Discover the definition of identity and how it differs from personality.
Have you ever found yourself questioning who you are or your role in society? Do you think about what makes you unique? This kind of contemplation is only natural, and everyone deals with these existential questions occasionally to reassess or confirm their perception of themselves. After all, a person’s subjective sense of self is an essential factor that guides the way they carry themselves, who they associate with, and how they make certain decisions.
In the most general sense, we can define identity as a person’s sense of self, established by their unique characteristics, affiliations, and social roles. Moreover, identity has continuity, as one feels to be the same person over time despite many changes in their circumstances.
The seeds of identity are planted during a person’s childhood when their caregivers influence them the most. Yet, as individuals transition from childhood to adolescence, they start questioning who they are and how they fit in society. Hence, adolescents set out to discover their senses of self by experimenting with different roles and behaviors (Erikson, 1956). Although adults continue to reassess their identities throughout their lives, the changes to their identities are relatively small. Therefore, according to the famous psychologist Erik Erikson, this significant identity development during adolescence is essential for forming a solid self-concept and developing a direction in life (Erikson, 1956).
Identity vs. Role Confusion
The explorations during adolescence are vital for the development of our identities. However, this identity formation process isn’t always as straightforward as it sounds. For instance, some adolescents’ caregivers and social circumstances may restrict their abilities to experiment with different roles and identities. As a result, these adolescents may not fully discover a sense of self or a life purpose for a while.
Erikson calls the adolescence stage of self-discovery “identity vs. role confusion.” According to this notion, individuals form their identities after testing various roles, behaviors, and social strategies. When they can’t complete this stage effectively, it leads to role confusion (Erikson, 1956).
Simply, role confusion can be considered to be a lack of a solid identity. A person with role confusion may feel unsure about themselves and how they fit in society. Not knowing who they are meant to be or what they really want in life, they may struggle to settle into a career path or have healthy relationships. These experiences may lower their self-esteem and fulfillment in life.
Types of Identity
- Racial identity refers to a person’s sense of belonging to a racial group, such as Asian-American, white, etc. This identity trait remains constant throughout a person’s life.
- Ethnic identity indicates a person’s affiliation with a specific ethnic group, such as Japanese, Malaysian, etc.
- Geographical identity is the identity that indicates the local affiliation of a person. For instance, a person living in the United States may identify as a Mid-westerner, Southerner, New Yorker, Texan, etc.
- Sexual orientation is an identity trait that indicates the sexual preference of an individual, such as heterosexual, homosexual, bisexual, asexual, etc.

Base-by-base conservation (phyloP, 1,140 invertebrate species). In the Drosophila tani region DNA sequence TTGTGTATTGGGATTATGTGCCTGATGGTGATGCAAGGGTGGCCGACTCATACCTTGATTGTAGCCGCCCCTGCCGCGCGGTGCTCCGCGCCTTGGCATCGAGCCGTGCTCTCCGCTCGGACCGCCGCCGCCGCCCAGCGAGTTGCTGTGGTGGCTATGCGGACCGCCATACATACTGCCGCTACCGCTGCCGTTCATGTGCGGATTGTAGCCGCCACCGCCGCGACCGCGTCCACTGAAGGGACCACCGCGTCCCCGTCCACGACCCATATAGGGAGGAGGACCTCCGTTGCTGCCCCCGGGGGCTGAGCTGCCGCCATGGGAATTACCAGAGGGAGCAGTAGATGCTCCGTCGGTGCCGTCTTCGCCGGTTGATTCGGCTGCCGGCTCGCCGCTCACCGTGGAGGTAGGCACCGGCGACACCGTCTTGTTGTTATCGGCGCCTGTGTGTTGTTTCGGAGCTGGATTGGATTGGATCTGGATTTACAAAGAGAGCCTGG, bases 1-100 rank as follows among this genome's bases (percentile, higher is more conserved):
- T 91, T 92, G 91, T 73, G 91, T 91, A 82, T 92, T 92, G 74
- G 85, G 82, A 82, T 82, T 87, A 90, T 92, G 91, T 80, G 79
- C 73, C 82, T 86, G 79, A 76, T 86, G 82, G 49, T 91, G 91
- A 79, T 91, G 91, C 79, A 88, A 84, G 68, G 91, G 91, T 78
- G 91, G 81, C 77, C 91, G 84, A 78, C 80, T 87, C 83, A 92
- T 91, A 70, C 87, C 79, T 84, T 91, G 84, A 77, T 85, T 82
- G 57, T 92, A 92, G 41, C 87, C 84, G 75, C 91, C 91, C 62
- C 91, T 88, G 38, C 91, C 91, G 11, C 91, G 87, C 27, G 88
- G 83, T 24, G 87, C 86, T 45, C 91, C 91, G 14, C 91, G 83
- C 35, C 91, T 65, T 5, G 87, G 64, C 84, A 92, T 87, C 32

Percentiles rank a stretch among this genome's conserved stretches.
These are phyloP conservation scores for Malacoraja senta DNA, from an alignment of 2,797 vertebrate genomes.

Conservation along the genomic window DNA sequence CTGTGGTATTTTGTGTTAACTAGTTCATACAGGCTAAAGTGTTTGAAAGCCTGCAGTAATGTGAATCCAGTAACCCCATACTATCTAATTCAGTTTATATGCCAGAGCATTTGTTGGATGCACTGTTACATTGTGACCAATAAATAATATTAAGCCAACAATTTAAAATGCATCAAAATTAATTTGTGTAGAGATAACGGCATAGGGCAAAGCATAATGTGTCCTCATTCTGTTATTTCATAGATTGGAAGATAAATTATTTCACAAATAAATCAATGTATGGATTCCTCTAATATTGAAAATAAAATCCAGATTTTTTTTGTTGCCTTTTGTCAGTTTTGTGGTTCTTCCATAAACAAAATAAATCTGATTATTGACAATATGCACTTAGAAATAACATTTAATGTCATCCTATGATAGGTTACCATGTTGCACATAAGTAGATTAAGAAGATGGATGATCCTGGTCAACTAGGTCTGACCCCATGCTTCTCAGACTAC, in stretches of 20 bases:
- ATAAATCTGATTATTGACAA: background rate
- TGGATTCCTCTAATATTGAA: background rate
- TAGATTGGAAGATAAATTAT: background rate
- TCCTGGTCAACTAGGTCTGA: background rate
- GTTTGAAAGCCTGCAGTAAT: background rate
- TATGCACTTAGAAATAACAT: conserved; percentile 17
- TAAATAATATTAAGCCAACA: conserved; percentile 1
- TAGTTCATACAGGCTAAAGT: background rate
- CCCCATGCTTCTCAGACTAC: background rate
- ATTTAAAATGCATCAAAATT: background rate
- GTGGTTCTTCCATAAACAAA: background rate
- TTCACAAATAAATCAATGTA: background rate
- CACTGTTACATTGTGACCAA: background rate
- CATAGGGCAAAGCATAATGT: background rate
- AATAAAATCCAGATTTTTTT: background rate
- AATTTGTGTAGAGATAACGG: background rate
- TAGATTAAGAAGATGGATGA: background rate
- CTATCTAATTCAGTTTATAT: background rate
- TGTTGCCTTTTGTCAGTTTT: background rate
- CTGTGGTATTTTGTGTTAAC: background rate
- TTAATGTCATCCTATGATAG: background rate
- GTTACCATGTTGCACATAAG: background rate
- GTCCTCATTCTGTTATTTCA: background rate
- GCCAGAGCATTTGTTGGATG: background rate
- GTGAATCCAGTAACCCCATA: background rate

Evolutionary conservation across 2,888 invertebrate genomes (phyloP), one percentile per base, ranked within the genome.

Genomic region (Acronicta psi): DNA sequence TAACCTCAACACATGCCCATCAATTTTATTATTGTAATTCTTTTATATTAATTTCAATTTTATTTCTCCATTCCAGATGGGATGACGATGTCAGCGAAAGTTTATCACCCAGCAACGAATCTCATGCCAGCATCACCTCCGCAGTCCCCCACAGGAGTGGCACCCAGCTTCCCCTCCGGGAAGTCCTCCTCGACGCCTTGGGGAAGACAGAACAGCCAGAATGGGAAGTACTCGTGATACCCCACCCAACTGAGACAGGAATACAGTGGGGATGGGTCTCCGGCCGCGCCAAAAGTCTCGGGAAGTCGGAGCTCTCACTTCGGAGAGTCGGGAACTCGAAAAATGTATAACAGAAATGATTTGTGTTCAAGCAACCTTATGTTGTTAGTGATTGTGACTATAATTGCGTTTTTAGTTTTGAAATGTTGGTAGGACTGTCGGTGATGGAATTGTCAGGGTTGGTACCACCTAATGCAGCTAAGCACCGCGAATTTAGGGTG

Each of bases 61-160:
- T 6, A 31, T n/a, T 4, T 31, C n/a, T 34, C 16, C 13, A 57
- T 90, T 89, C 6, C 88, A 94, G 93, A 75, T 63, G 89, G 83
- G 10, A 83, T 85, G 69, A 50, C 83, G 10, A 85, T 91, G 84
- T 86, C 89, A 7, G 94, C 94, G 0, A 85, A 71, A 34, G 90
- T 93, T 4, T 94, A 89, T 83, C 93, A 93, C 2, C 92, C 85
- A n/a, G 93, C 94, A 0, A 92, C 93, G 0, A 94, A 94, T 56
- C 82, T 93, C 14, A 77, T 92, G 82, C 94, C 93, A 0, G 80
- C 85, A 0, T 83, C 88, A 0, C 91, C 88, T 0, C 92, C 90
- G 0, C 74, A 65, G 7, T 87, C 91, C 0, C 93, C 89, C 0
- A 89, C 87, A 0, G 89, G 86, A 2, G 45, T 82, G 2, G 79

- Family identity is made up of all the roles a person plays in their family life. Typically, a person has a primary role (i.e., daughter) despite having multiple functions at a given time (such as daughter, sister, granddaughter, cousin). Yet, these roles, and thus a person’s primary family identity, can change over time as new functions are added to their repertoire (such as wife, mother, aunt, mother-in-law, grandmother, etc.).
- Ability is a form of identity that reflects an individual’s ability/disability status. Non-disabled individuals may not feel the implications of this form of identity as much as persons with disabilities.
- Body identity stems from a person’s body shape and size. Although some traits remain constant over time (i.e., height), others may fluctuate (i.e., weight, body shape, etc.)
- Generational identity is also referred to as age identity. It reflects a person’s affiliation with an age group, such as child, adolescent, or elderly, among others.
- The religious identity of a person reflects their spiritual belief system. People may be born to families that practice a specific religion. Yet, sometimes individuals adopt a different religious identity as they get older or become more or less religious.
- Class identity of an individual reflects the social stratum they belong to, such as middle-class, upper-middle-class, etc. A person may not notice their class identity until they interact with someone from another social class.
- Educational identity depends on the level of education a person has or the types of schools they have attended. Examples include ivy-league educated, high-school drop-out, private school student, and public school graduate, among others.
- Career identity forms when a person selects a career path and may evolve with the changes to the person’s job titles and responsibilities. Some examples are doctors, scientists, teachers, superintendents, CEOs, artists, miners, etc.
Although the identities in this list are common, they aren’t the only ones we come across. Some identities are related to or encompass multiple types of identity or are frequently debated in our society.
A solid sense of identity means that you know who you are, what you value, and how you see yourself in society. There are many components of our identities, such as religious, political, and gender, among others, and knowing yourself fully is essential to feel integrated into society.
- Erikson, E. H. (1956). The problem of ego identity. Journal of the American Psychoanalytic Association, 4, 56–121.